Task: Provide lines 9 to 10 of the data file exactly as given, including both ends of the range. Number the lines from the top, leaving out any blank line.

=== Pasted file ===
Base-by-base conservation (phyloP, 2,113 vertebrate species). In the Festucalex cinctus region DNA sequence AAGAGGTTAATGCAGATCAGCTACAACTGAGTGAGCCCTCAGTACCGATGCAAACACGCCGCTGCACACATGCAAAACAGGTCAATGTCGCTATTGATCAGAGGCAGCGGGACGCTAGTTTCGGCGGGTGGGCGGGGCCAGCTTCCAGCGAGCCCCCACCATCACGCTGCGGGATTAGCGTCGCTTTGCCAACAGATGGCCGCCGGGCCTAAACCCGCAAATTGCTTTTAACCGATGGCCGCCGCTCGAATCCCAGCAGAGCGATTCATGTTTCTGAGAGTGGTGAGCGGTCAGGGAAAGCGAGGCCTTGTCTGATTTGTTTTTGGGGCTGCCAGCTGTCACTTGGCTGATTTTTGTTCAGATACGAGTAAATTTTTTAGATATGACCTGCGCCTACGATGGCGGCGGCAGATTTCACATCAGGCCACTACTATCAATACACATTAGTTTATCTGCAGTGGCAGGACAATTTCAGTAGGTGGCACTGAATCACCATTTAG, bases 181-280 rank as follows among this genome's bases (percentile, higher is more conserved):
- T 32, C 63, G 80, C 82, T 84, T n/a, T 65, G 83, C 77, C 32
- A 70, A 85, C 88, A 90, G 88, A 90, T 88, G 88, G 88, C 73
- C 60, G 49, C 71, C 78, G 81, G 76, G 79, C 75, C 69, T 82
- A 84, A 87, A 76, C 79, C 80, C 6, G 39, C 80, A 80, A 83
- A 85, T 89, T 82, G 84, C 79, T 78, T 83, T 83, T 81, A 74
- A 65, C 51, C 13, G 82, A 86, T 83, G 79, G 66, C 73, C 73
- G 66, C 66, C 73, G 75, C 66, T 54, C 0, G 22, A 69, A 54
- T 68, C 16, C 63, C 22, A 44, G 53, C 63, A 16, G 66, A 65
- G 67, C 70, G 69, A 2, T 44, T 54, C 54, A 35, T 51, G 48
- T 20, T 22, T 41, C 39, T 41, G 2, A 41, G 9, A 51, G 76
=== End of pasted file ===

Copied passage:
- T 68, C 16, C 63, C 22, A 44, G 53, C 63, A 16, G 66, A 65
- G 67, C 70, G 69, A 2, T 44, T 54, C 54, A 35, T 51, G 48